Oh, BTW, the hypocrisy of regressives knows no bounds.  When the I.R.S. audited and investigated the NAACP in 2004, after its president criticized President Bush for being the first president since Herbert Hoover to fail to address the organization, no regressive voice was raised in protest.  When pressure from Exxon and other groups resulted in the targeting of Greenpeace by the I.R.S. in 2006, regressives were silent as church mice.  In 2004, the pastor of All Saints Episcopal Church in Pasadena made an anti-Bush sermon the Sunday before the presidential election.  The I.R.S. threatened to revoke its tax-exempt status.  At the same time, regressive churches all over the nation were handing out voting guides, congressional report cards and advocating for regressive candidates from the pulpit and the silence from the I.R.S. was deafening.  The crocodile tears now being shed over the shabby treatment of Tea Party and other groups is embarrassing.

     It's simple.  It's elementary.  Pass a law so all political donations are reported...total transparency.  Have someone other than the I.R.S. enforce it.  End the 501(c)(4) forever or define the terms of its use more clearly.

     The I.R.S. workers may have broken the law, but Congress and the 1% are at least accessories to the crime.


 The United States Chamber of Commerce is the most evil organization in this nation.  It has led a 50-year effort to water down, dilute, eviscerate and eliminate wage and labor protections, hourly wage benchmarks, occupational safety regulations as well as paid vacation and health insurance for workers.  They have done this, in concert with regressives in Congress, to turn back all the advances workers achieved, from the New Deal through the Great Society, by pressure on both presidential and congressional elections and through legislation passed to level the playing field between bosses and workers.  A weak labor movement has allowed the bosses to take away or weaken most positive provisions workers fought for.

     The most recent example is a story in the Wall Street Journal about how employers have found a way around Obama's new healthcare law...a way to offer watered-down, ineffective and useless health insurance plans to their employees and not face any penalties for doing so.  If a firm refuses to offer health care benefits to employees, it could face a $2,000 per worker penalty under the new law.  (the money would then be used to help pay for insurance for the workers)  The Journal reports employers have discovered if they offer an insurance plan that lacks basic benefits like hospital care, they can avoid any penalties.  Brokers are offering plans to employers which cover some doctor visits and preventative care, but cap how much they will pay, don't offer any mental health coverage and surgery and hospital stays would not be covered.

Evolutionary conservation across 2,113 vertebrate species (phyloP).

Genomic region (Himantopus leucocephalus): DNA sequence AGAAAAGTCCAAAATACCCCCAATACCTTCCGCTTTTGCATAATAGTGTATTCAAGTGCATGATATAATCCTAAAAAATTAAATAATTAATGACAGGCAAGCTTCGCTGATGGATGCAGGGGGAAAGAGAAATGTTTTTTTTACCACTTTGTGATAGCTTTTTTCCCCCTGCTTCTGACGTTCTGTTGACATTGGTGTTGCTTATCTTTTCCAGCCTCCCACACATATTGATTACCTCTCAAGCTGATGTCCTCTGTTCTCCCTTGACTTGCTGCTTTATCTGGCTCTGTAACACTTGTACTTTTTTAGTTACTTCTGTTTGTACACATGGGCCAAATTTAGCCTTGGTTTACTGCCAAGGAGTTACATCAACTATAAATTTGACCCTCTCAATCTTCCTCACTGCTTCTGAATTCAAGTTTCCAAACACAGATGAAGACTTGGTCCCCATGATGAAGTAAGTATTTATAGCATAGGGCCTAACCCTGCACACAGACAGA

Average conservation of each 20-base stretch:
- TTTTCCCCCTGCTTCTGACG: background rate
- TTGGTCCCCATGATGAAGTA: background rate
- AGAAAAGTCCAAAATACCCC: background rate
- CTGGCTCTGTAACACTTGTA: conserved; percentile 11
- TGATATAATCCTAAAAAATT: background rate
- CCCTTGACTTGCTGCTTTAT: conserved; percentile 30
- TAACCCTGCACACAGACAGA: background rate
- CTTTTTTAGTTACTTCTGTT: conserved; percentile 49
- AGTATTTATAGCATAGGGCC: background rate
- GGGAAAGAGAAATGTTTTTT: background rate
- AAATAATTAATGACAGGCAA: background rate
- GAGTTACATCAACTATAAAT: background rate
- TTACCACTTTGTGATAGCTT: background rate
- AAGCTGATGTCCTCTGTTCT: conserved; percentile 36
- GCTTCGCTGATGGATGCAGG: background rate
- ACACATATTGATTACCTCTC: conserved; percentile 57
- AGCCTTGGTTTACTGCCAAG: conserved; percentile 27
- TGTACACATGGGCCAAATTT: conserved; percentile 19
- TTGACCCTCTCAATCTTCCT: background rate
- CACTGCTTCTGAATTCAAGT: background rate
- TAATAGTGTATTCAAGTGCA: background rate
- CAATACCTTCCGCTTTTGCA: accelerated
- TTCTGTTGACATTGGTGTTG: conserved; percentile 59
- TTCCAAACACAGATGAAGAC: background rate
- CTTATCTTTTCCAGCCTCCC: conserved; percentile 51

When Obama's plan was developed it was thought employers would offer good plans for their workers.  The failure to do so will force workers into state exchanges and drive up costs.  Obama's plan is predicated on bringing in the healthy and the sick to keep costs under control.  However, businesses are working hard to undercut this idea.  You gotta love 'em.

     Along with trying to game the new health care laws, and leave the workers hanging out to dry, America's corporations and businesses continue to race to the bottom in almost every other category.  USA Today reports the United States is the only industrialized nation that does not mandate paid vacation for all workers.  Only 1 in 4 American workers have paid vacation.  (and few of them actually take it all out of fear of being fired, rendering the benefit moot)  The benefits of vacation are obvious.  Not only is it good for mental and physical health, family dynamics and morale, vacating workers consume more and spend more thus helping the economy grow.  The "chamber" doesn't care.  Add to this the failure to provide paid sick days and American workers, particularly women with children, find themselves overworked and losing money all to the benefit of their company’s bottom line.

   It has been recently reported Apple Computer, along with most high tech and energy companies, paid no taxes on hundreds of billions of dollars in profit held in offshore shell companies, many located in Ireland.  Taxes they fail to pay have to be made up by you and me.  The taxes for everything from the military to infrastructure, all things which benefit Apple, have to be made up for by us because they have found ways around the law.  Apple recently announced it was going to give dividends for the first time.  It is going to borrow the money rather than bring any of that taxable profit home.  Instead of dividends, wouldn't it be something if Apple decided to take some of those billions and raise the salaries of its workers?  Workers in Apple stores are notoriously underpaid.  One of the reasons Apple has all these profits is because of these and other workers, yet it has decided to reward shareholders instead of the workers.  I know I'm being naive to suggest a company reward its workers...that is so 50's, but it is an example of how corporate America doesn't care a whit about the people who enable them to prosper.  The last thing a corporation or business wishes to do in this country is pay good wages.  Hourly wages have risen about 4% over the last 35 years while corporate profits have grown by over 300%.  American workers watch as their salaries fail to keep up with inflation and have to make a Hobson's choice between demanding a raise or increased health care costs, because as a nation we have failed to make health care available to everyone separate from where they work.  The result is the explosion of two working parent families necessary just to try to keep up with the basic cost of living.